Office space sales could improve next year- Business News
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Office space sales could improve next year

Real estate consultancy Cushman & Wakefield (C&W) expects the absorption rates to improve in the top eight cities for the next four years - from 22.55 million sq ft in 2013 to 28.11 million sq ft by 2016.

 Manu Kaushik   
  • November 29, 2013  
  • |  
  • UPDATED   00:00 IST
Office space sales could improve next year
PHOTO: Associated Press

The commercial real estate market has been down in the dumps for a very long time. Slower economic growth has led to an overall decline in expansion by companies which have resulted in falling demand for office space in the past two years. But the next year could well see an upswing, thanks to some recent developments.

Real estate consultancy Cushman & Wakefield (C&W) expects the absorption rates to improve in the top eight cities for the next four years - from 22.55 million sq ft in 2013 to 28.11 million sq ft by 2016. It expects a fresh supply of 143 million sq ft (of office space) to come into the market by the end of 2017, in value possibly equal to the Mumbai or Delhi NCR market.

"Currently, there's oversupply, which the market will take some time to absorb. We will see steady revival from the second half of next year if a stable government comes into power," says Ravi Ahuja, Executive Director at C&W.

The sharp depreciation of the rupee may have alarmed many, but it has also had the unintended effect of benefiting IT and ITeS companies. These are also the biggest users of office space - nearly 75 per cent in the country.

"Currency devaluation has made our IT companies more competitive and there are expectations that India will get more outsourcing work," says Anshuman Magazine, Chairman and Managing Director (South Asia), CBRE. More outsourcing translates into more employment and greater demand for office space.

Also, unlike financial services, pharma and FMCG sectors, which drove the demand for office space in recent years, the IT and ITeS sectors depend much less on the domestic economy.

Experts say the demand for commercial real estate is more closely linked to economic growth than that of the residential segment. India's decade-low GDP growth of 5 per cent in 2012/13 has directly affected the demand for commercial realty this year. Corporate houses are looking at more efficient use of existing space and increasingly considering relocation to bring down real estate costs.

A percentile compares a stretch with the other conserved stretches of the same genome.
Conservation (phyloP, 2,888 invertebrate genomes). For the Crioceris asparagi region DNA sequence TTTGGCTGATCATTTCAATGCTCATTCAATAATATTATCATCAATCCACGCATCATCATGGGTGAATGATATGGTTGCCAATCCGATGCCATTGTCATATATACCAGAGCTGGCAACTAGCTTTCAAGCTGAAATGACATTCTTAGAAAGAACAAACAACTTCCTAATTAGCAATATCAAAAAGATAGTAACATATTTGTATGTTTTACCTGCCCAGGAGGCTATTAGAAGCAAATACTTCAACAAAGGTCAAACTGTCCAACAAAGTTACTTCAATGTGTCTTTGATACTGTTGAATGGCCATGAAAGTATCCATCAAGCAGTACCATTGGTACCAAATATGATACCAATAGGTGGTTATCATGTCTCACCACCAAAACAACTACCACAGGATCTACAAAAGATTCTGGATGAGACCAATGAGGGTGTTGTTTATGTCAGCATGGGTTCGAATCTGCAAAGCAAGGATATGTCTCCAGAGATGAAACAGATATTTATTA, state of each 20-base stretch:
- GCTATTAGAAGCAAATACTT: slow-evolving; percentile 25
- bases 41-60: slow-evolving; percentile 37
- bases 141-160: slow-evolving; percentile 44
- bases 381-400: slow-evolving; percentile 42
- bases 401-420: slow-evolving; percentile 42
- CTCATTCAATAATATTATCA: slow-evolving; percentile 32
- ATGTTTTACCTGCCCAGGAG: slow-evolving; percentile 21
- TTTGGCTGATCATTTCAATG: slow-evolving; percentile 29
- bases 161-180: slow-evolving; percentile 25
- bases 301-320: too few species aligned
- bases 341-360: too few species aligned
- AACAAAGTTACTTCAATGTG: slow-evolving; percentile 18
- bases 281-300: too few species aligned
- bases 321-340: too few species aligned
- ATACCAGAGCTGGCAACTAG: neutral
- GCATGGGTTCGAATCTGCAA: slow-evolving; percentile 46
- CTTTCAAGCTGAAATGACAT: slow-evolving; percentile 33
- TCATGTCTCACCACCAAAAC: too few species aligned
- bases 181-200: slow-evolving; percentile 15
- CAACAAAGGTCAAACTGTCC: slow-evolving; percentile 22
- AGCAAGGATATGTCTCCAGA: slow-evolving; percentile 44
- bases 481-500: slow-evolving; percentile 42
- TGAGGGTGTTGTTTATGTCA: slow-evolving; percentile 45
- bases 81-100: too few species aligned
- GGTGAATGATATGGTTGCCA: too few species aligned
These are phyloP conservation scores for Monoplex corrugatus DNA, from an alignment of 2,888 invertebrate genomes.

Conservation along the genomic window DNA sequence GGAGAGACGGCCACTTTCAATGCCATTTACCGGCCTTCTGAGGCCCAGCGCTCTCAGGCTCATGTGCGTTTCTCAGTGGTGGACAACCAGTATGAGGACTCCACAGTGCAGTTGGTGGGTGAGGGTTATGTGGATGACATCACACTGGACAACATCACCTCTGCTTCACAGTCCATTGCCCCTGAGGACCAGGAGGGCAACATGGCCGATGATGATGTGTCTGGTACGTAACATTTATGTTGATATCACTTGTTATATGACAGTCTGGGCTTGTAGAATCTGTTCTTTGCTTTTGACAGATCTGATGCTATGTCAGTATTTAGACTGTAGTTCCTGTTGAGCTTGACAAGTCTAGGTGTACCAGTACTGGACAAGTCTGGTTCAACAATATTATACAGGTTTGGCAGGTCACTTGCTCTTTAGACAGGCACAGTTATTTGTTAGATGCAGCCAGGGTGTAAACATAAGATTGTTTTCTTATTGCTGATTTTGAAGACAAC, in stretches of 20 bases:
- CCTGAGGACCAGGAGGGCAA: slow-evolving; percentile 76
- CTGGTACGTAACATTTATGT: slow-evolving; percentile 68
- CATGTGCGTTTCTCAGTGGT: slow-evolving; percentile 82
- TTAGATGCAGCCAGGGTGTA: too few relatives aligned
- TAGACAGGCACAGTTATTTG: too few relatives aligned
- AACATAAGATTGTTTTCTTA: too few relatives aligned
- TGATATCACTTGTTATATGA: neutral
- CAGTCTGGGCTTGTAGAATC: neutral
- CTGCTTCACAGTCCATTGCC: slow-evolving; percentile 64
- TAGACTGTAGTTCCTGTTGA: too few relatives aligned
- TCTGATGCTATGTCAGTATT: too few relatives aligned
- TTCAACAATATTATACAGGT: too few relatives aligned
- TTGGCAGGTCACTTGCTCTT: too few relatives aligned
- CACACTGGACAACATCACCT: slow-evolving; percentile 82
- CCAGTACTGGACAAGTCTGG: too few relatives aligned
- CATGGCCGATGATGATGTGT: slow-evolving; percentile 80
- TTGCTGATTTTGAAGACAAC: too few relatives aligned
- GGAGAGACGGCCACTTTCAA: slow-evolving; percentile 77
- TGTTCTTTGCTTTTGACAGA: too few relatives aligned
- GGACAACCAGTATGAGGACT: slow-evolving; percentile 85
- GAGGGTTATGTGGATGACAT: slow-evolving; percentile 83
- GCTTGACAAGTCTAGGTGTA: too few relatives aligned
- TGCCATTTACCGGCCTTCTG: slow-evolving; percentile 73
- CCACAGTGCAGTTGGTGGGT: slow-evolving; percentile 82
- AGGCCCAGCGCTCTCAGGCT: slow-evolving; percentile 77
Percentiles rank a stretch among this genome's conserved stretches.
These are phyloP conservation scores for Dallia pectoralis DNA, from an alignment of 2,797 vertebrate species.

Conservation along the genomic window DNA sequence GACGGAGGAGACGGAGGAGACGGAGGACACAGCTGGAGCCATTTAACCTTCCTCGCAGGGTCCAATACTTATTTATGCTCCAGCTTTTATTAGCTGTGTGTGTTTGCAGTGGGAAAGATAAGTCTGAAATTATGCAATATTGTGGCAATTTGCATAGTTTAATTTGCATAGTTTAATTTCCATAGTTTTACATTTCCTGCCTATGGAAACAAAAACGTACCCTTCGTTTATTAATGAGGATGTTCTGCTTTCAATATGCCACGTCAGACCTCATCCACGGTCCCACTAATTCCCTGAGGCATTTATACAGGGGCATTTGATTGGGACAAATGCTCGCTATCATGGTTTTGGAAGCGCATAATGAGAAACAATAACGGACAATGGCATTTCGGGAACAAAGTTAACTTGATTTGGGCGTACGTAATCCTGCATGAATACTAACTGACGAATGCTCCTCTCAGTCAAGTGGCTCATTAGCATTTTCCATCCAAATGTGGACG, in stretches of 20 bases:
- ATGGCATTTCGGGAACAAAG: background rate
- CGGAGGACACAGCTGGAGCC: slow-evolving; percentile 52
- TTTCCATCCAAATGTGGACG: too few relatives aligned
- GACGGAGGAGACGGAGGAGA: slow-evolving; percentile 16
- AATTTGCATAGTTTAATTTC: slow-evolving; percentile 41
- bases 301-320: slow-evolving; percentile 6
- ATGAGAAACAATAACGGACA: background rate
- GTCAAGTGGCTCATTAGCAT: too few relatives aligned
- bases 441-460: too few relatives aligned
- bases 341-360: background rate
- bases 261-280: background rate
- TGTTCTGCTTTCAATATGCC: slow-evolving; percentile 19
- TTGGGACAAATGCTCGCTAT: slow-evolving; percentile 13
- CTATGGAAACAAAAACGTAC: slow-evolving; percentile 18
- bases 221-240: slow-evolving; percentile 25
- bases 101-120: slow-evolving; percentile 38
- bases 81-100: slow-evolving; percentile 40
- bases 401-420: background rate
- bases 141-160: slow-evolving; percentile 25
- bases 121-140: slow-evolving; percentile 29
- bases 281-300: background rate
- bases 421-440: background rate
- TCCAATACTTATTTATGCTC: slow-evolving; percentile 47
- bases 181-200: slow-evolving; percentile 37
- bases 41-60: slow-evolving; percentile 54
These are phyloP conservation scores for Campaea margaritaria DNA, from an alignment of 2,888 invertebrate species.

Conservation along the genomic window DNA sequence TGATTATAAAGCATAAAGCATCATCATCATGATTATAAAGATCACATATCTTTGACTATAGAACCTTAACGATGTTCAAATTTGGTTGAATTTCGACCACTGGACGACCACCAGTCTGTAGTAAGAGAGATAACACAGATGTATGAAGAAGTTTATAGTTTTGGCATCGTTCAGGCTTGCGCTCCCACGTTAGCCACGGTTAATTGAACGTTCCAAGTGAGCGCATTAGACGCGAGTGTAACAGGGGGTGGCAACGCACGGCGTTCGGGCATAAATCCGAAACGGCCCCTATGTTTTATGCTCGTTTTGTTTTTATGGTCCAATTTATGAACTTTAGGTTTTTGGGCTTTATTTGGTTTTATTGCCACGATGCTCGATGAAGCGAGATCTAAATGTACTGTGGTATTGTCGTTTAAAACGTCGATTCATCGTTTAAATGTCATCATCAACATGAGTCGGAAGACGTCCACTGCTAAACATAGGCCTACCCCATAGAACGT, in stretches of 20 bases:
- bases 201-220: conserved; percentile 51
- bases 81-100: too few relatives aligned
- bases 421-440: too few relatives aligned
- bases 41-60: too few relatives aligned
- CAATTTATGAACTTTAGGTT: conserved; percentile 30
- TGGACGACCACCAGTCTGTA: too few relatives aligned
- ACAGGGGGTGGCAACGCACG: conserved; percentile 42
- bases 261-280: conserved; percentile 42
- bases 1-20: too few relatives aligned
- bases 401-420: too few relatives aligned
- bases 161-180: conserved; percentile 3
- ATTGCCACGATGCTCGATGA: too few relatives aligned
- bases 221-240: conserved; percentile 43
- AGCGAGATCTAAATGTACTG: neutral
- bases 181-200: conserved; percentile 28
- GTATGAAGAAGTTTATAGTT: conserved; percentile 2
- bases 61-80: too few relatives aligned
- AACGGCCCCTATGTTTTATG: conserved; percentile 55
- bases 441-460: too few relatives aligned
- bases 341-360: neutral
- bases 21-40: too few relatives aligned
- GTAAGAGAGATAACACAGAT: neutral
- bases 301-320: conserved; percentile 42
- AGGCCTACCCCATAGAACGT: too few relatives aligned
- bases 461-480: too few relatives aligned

In the quarter ending September 2013, less than 3 million sq ft of office space entered the market, a drop of over 75 per cent compared to the previous quarter and 50 per cent compared to the corresponding quarter last year.

Regulatory changes and attractive prices are also favouring the revival. For instance, the rate (around Rs 23,400 per sq ft) PE giant Blackstone Group paid to buy Express Towers in South Mumbai last week is much lower than the prevailing property rate in the area. A stone's throw away is NCPA Apartments, which despite being a residential complex, has a minimum price of Rs 1 lakh per sq ft.

"Office rentals across the country have fallen 15-20 per cent in the past 30 months. Some investors are having a field day because of the low prices. When the economy turns around, they will reap benefits for the next few years," says Ahuja.

In August, the government relaxed norms pertaining to special economic zones (SEZs) which are also likely to give a big boost to the commercial property market. Under the new regulations, the minimum land requirement to set up SEZs across different categories - sector-specific and multi-product - has been brought down significantly, as developers face issues in both acquisition and financing while trying to procure large pieces of land.